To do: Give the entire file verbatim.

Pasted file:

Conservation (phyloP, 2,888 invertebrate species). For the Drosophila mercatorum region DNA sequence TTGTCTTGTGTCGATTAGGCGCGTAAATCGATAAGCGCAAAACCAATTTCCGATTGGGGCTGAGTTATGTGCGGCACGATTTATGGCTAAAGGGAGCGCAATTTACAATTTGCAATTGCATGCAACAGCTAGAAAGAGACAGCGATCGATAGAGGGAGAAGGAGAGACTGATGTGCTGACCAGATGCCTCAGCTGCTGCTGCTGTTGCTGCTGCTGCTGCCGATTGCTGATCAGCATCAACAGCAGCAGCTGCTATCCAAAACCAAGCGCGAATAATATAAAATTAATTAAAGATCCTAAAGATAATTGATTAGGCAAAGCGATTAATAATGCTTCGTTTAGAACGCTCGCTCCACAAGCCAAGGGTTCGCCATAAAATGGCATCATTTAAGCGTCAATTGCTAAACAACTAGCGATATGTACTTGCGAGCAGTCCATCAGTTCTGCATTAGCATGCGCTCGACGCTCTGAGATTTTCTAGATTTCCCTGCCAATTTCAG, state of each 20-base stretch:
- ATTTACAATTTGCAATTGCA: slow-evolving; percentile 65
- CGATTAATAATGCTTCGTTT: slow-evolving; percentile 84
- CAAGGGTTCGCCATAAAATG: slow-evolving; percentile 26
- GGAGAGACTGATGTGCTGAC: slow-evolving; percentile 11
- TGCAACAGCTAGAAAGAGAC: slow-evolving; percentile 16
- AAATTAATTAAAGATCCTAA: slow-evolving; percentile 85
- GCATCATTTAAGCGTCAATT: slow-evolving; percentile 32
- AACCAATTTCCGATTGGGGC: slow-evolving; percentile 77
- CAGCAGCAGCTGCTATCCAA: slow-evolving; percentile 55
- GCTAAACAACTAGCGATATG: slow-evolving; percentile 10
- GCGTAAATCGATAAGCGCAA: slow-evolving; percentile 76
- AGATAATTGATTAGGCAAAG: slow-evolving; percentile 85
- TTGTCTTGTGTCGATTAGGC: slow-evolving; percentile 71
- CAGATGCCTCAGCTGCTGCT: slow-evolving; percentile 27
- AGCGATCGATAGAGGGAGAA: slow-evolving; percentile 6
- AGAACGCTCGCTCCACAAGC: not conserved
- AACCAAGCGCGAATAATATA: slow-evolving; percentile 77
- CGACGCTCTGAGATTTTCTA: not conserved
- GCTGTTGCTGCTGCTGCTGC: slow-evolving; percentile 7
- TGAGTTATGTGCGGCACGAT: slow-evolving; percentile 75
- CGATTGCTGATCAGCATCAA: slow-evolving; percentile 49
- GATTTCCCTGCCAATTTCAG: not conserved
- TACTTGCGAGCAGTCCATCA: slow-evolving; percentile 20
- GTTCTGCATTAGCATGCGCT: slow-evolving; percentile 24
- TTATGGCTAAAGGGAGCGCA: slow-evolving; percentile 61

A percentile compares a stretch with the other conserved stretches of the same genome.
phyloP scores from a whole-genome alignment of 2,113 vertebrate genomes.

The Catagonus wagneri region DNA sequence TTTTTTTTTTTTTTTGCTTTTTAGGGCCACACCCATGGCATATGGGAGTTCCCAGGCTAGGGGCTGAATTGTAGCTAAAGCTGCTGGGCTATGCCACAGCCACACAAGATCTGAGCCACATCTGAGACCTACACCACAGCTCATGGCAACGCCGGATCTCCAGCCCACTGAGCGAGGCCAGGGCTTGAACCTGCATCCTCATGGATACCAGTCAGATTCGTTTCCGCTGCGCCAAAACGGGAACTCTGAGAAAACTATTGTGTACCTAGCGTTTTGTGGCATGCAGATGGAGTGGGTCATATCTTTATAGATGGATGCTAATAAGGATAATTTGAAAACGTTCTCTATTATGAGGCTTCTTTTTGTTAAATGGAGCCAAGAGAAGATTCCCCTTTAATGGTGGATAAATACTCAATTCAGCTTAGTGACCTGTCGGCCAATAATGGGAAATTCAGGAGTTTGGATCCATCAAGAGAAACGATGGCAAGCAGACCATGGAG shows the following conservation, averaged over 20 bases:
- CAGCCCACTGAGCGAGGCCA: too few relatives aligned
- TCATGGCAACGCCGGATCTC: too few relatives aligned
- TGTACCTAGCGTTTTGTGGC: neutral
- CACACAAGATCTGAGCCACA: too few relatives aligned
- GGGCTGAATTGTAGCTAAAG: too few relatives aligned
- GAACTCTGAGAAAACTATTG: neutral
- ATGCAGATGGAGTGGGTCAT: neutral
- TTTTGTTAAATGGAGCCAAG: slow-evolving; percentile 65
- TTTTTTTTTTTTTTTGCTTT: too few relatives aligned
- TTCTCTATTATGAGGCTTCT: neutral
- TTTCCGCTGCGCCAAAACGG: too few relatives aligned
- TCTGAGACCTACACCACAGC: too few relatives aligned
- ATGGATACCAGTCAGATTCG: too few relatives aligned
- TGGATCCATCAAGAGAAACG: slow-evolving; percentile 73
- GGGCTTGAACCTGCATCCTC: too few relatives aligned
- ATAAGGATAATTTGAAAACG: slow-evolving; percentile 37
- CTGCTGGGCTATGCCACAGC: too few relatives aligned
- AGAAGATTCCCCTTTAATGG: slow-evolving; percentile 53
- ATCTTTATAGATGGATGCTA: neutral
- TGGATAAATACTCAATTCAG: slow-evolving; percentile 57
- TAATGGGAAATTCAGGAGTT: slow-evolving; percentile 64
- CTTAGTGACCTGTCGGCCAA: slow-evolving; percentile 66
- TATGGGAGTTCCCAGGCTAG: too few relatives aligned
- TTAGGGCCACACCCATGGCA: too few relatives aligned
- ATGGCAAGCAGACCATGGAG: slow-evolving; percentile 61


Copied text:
Conservation (phyloP, 2,888 invertebrate species). For the Drosophila mercatorum region DNA sequence TTGTCTTGTGTCGATTAGGCGCGTAAATCGATAAGCGCAAAACCAATTTCCGATTGGGGCTGAGTTATGTGCGGCACGATTTATGGCTAAAGGGAGCGCAATTTACAATTTGCAATTGCATGCAACAGCTAGAAAGAGACAGCGATCGATAGAGGGAGAAGGAGAGACTGATGTGCTGACCAGATGCCTCAGCTGCTGCTGCTGTTGCTGCTGCTGCTGCCGATTGCTGATCAGCATCAACAGCAGCAGCTGCTATCCAAAACCAAGCGCGAATAATATAAAATTAATTAAAGATCCTAAAGATAATTGATTAGGCAAAGCGATTAATAATGCTTCGTTTAGAACGCTCGCTCCACAAGCCAAGGGTTCGCCATAAAATGGCATCATTTAAGCGTCAATTGCTAAACAACTAGCGATATGTACTTGCGAGCAGTCCATCAGTTCTGCATTAGCATGCGCTCGACGCTCTGAGATTTTCTAGATTTCCCTGCCAATTTCAG, state of each 20-base stretch:
- ATTTACAATTTGCAATTGCA: slow-evolving; percentile 65
- CGATTAATAATGCTTCGTTT: slow-evolving; percentile 84
- CAAGGGTTCGCCATAAAATG: slow-evolving; percentile 26
- GGAGAGACTGATGTGCTGAC: slow-evolving; percentile 11
- TGCAACAGCTAGAAAGAGAC: slow-evolving; percentile 16
- AAATTAATTAAAGATCCTAA: slow-evolving; percentile 85
- GCATCATTTAAGCGTCAATT: slow-evolving; percentile 32
- AACCAATTTCCGATTGGGGC: slow-evolving; percentile 77
- CAGCAGCAGCTGCTATCCAA: slow-evolving; percentile 55
- GCTAAACAACTAGCGATATG: slow-evolving; percentile 10
- GCGTAAATCGATAAGCGCAA: slow-evolving; percentile 76
- AGATAATTGATTAGGCAAAG: slow-evolving; percentile 85
- TTGTCTTGTGTCGATTAGGC: slow-evolving; percentile 71
- CAGATGCCTCAGCTGCTGCT: slow-evolving; percentile 27
- AGCGATCGATAGAGGGAGAA: slow-evolving; percentile 6
- AGAACGCTCGCTCCACAAGC: not conserved
- AACCAAGCGCGAATAATATA: slow-evolving; percentile 77
- CGACGCTCTGAGATTTTCTA: not conserved
- GCTGTTGCTGCTGCTGCTGC: slow-evolving; percentile 7
- TGAGTTATGTGCGGCACGAT: slow-evolving; percentile 75
- CGATTGCTGATCAGCATCAA: slow-evolving; percentile 49
- GATTTCCCTGCCAATTTCAG: not conserved
- TACTTGCGAGCAGTCCATCA: slow-evolving; percentile 20
- GTTCTGCATTAGCATGCGCT: slow-evolving; percentile 24
- TTATGGCTAAAGGGAGCGCA: slow-evolving; percentile 61

A percentile compares a stretch with the other conserved stretches of the same genome.
phyloP scores from a whole-genome alignment of 2,113 vertebrate genomes.

The Catagonus wagneri region DNA sequence TTTTTTTTTTTTTTTGCTTTTTAGGGCCACACCCATGGCATATGGGAGTTCCCAGGCTAGGGGCTGAATTGTAGCTAAAGCTGCTGGGCTATGCCACAGCCACACAAGATCTGAGCCACATCTGAGACCTACACCACAGCTCATGGCAACGCCGGATCTCCAGCCCACTGAGCGAGGCCAGGGCTTGAACCTGCATCCTCATGGATACCAGTCAGATTCGTTTCCGCTGCGCCAAAACGGGAACTCTGAGAAAACTATTGTGTACCTAGCGTTTTGTGGCATGCAGATGGAGTGGGTCATATCTTTATAGATGGATGCTAATAAGGATAATTTGAAAACGTTCTCTATTATGAGGCTTCTTTTTGTTAAATGGAGCCAAGAGAAGATTCCCCTTTAATGGTGGATAAATACTCAATTCAGCTTAGTGACCTGTCGGCCAATAATGGGAAATTCAGGAGTTTGGATCCATCAAGAGAAACGATGGCAAGCAGACCATGGAG shows the following conservation, averaged over 20 bases:
- CAGCCCACTGAGCGAGGCCA: too few relatives aligned
- TCATGGCAACGCCGGATCTC: too few relatives aligned
- TGTACCTAGCGTTTTGTGGC: neutral
- CACACAAGATCTGAGCCACA: too few relatives aligned
- GGGCTGAATTGTAGCTAAAG: too few relatives aligned
- GAACTCTGAGAAAACTATTG: neutral
- ATGCAGATGGAGTGGGTCAT: neutral
- TTTTGTTAAATGGAGCCAAG: slow-evolving; percentile 65
- TTTTTTTTTTTTTTTGCTTT: too few relatives aligned
- TTCTCTATTATGAGGCTTCT: neutral
- TTTCCGCTGCGCCAAAACGG: too few relatives aligned
- TCTGAGACCTACACCACAGC: too few relatives aligned
- ATGGATACCAGTCAGATTCG: too few relatives aligned
- TGGATCCATCAAGAGAAACG: slow-evolving; percentile 73
- GGGCTTGAACCTGCATCCTC: too few relatives aligned
- ATAAGGATAATTTGAAAACG: slow-evolving; percentile 37
- CTGCTGGGCTATGCCACAGC: too few relatives aligned
- AGAAGATTCCCCTTTAATGG: slow-evolving; percentile 53
- ATCTTTATAGATGGATGCTA: neutral
- TGGATAAATACTCAATTCAG: slow-evolving; percentile 57
- TAATGGGAAATTCAGGAGTT: slow-evolving; percentile 64
- CTTAGTGACCTGTCGGCCAA: slow-evolving; percentile 66
- TATGGGAGTTCCCAGGCTAG: too few relatives aligned
- TTAGGGCCACACCCATGGCA: too few relatives aligned
- ATGGCAAGCAGACCATGGAG: slow-evolving; percentile 61